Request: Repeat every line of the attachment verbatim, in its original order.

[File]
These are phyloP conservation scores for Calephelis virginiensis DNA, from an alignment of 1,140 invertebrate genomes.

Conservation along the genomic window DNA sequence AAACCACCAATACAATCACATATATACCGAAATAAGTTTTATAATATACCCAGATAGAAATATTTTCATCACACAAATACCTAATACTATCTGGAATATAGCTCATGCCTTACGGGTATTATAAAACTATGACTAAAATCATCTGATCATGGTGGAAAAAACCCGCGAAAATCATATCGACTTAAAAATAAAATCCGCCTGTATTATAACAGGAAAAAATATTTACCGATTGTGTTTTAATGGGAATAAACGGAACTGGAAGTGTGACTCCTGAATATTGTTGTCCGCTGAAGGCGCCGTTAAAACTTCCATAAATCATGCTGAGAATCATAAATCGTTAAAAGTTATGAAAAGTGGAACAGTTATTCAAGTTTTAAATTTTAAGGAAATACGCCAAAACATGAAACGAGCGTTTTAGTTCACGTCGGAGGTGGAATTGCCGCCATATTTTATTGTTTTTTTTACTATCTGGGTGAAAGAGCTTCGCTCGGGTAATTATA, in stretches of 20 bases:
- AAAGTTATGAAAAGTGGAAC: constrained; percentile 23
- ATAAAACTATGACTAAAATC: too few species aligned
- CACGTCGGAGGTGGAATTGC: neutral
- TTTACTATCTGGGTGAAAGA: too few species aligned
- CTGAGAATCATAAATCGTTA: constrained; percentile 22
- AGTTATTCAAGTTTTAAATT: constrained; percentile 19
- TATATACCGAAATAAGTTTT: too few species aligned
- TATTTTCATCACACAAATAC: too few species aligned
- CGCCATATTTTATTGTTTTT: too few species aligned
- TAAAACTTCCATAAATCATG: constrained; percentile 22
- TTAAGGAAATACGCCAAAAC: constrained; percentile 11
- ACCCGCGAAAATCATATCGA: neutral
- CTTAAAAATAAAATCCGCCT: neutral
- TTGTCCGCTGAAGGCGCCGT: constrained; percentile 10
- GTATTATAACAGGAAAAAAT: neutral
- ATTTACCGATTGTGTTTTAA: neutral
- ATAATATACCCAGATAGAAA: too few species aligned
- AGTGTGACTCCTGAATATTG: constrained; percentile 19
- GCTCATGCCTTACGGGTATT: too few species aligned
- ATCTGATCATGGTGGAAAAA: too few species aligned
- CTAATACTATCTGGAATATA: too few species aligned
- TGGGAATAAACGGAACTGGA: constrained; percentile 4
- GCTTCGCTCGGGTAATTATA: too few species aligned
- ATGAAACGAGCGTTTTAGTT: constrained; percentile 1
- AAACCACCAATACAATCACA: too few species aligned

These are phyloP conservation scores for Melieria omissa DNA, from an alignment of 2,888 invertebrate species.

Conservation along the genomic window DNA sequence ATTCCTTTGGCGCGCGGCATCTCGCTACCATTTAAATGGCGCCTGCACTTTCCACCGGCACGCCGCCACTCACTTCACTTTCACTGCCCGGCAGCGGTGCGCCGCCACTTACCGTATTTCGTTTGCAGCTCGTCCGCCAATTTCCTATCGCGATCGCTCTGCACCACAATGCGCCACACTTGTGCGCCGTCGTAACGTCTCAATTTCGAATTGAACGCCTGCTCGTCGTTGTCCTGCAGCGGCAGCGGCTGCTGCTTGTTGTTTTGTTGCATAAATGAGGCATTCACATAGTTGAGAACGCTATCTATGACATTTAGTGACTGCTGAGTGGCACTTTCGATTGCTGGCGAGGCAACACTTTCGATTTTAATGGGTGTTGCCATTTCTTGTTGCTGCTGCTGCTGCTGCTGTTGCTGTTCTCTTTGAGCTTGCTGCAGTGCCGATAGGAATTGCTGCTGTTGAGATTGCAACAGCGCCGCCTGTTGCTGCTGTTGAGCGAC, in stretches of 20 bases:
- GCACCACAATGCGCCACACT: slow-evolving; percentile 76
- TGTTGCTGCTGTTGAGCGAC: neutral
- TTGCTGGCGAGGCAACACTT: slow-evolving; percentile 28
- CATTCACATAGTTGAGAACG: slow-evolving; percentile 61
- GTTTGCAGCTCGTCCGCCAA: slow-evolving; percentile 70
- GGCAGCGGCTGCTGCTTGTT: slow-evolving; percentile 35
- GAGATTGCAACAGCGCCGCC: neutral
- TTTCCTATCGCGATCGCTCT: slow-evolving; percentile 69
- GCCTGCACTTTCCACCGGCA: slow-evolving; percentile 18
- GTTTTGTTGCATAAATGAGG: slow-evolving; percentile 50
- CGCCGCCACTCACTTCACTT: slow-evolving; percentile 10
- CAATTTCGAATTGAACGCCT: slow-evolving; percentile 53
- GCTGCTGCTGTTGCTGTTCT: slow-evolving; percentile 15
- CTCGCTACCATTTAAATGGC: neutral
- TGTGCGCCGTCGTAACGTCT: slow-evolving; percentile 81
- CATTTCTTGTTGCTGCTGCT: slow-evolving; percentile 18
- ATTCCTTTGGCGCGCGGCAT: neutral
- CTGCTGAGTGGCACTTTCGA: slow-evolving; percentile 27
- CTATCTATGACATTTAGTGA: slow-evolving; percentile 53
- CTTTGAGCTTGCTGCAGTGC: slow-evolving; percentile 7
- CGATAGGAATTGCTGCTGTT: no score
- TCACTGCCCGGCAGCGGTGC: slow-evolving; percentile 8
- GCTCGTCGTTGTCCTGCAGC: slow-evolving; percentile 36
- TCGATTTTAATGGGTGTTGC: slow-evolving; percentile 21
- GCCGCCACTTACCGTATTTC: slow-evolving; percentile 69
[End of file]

These are phyloP conservation scores for Calephelis virginiensis DNA, from an alignment of 1,140 invertebrate genomes.

Conservation along the genomic window DNA sequence AAACCACCAATACAATCACATATATACCGAAATAAGTTTTATAATATACCCAGATAGAAATATTTTCATCACACAAATACCTAATACTATCTGGAATATAGCTCATGCCTTACGGGTATTATAAAACTATGACTAAAATCATCTGATCATGGTGGAAAAAACCCGCGAAAATCATATCGACTTAAAAATAAAATCCGCCTGTATTATAACAGGAAAAAATATTTACCGATTGTGTTTTAATGGGAATAAACGGAACTGGAAGTGTGACTCCTGAATATTGTTGTCCGCTGAAGGCGCCGTTAAAACTTCCATAAATCATGCTGAGAATCATAAATCGTTAAAAGTTATGAAAAGTGGAACAGTTATTCAAGTTTTAAATTTTAAGGAAATACGCCAAAACATGAAACGAGCGTTTTAGTTCACGTCGGAGGTGGAATTGCCGCCATATTTTATTGTTTTTTTTACTATCTGGGTGAAAGAGCTTCGCTCGGGTAATTATA, in stretches of 20 bases:
- AAAGTTATGAAAAGTGGAAC: constrained; percentile 23
- ATAAAACTATGACTAAAATC: too few species aligned
- CACGTCGGAGGTGGAATTGC: neutral
- TTTACTATCTGGGTGAAAGA: too few species aligned
- CTGAGAATCATAAATCGTTA: constrained; percentile 22
- AGTTATTCAAGTTTTAAATT: constrained; percentile 19
- TATATACCGAAATAAGTTTT: too few species aligned
- TATTTTCATCACACAAATAC: too few species aligned
- CGCCATATTTTATTGTTTTT: too few species aligned
- TAAAACTTCCATAAATCATG: constrained; percentile 22
- TTAAGGAAATACGCCAAAAC: constrained; percentile 11
- ACCCGCGAAAATCATATCGA: neutral
- CTTAAAAATAAAATCCGCCT: neutral
- TTGTCCGCTGAAGGCGCCGT: constrained; percentile 10
- GTATTATAACAGGAAAAAAT: neutral
- ATTTACCGATTGTGTTTTAA: neutral
- ATAATATACCCAGATAGAAA: too few species aligned
- AGTGTGACTCCTGAATATTG: constrained; percentile 19
- GCTCATGCCTTACGGGTATT: too few species aligned
- ATCTGATCATGGTGGAAAAA: too few species aligned
- CTAATACTATCTGGAATATA: too few species aligned
- TGGGAATAAACGGAACTGGA: constrained; percentile 4
- GCTTCGCTCGGGTAATTATA: too few species aligned
- ATGAAACGAGCGTTTTAGTT: constrained; percentile 1
- AAACCACCAATACAATCACA: too few species aligned

These are phyloP conservation scores for Melieria omissa DNA, from an alignment of 2,888 invertebrate species.

Conservation along the genomic window DNA sequence ATTCCTTTGGCGCGCGGCATCTCGCTACCATTTAAATGGCGCCTGCACTTTCCACCGGCACGCCGCCACTCACTTCACTTTCACTGCCCGGCAGCGGTGCGCCGCCACTTACCGTATTTCGTTTGCAGCTCGTCCGCCAATTTCCTATCGCGATCGCTCTGCACCACAATGCGCCACACTTGTGCGCCGTCGTAACGTCTCAATTTCGAATTGAACGCCTGCTCGTCGTTGTCCTGCAGCGGCAGCGGCTGCTGCTTGTTGTTTTGTTGCATAAATGAGGCATTCACATAGTTGAGAACGCTATCTATGACATTTAGTGACTGCTGAGTGGCACTTTCGATTGCTGGCGAGGCAACACTTTCGATTTTAATGGGTGTTGCCATTTCTTGTTGCTGCTGCTGCTGCTGCTGTTGCTGTTCTCTTTGAGCTTGCTGCAGTGCCGATAGGAATTGCTGCTGTTGAGATTGCAACAGCGCCGCCTGTTGCTGCTGTTGAGCGAC, in stretches of 20 bases:
- GCACCACAATGCGCCACACT: slow-evolving; percentile 76
- TGTTGCTGCTGTTGAGCGAC: neutral
- TTGCTGGCGAGGCAACACTT: slow-evolving; percentile 28
- CATTCACATAGTTGAGAACG: slow-evolving; percentile 61
- GTTTGCAGCTCGTCCGCCAA: slow-evolving; percentile 70
- GGCAGCGGCTGCTGCTTGTT: slow-evolving; percentile 35
- GAGATTGCAACAGCGCCGCC: neutral
- TTTCCTATCGCGATCGCTCT: slow-evolving; percentile 69
- GCCTGCACTTTCCACCGGCA: slow-evolving; percentile 18
- GTTTTGTTGCATAAATGAGG: slow-evolving; percentile 50
- CGCCGCCACTCACTTCACTT: slow-evolving; percentile 10
- CAATTTCGAATTGAACGCCT: slow-evolving; percentile 53
- GCTGCTGCTGTTGCTGTTCT: slow-evolving; percentile 15
- CTCGCTACCATTTAAATGGC: neutral
- TGTGCGCCGTCGTAACGTCT: slow-evolving; percentile 81
- CATTTCTTGTTGCTGCTGCT: slow-evolving; percentile 18
- ATTCCTTTGGCGCGCGGCAT: neutral
- CTGCTGAGTGGCACTTTCGA: slow-evolving; percentile 27
- CTATCTATGACATTTAGTGA: slow-evolving; percentile 53
- CTTTGAGCTTGCTGCAGTGC: slow-evolving; percentile 7
- CGATAGGAATTGCTGCTGTT: no score
- TCACTGCCCGGCAGCGGTGC: slow-evolving; percentile 8
- GCTCGTCGTTGTCCTGCAGC: slow-evolving; percentile 36
- TCGATTTTAATGGGTGTTGC: slow-evolving; percentile 21
- GCCGCCACTTACCGTATTTC: slow-evolving; percentile 69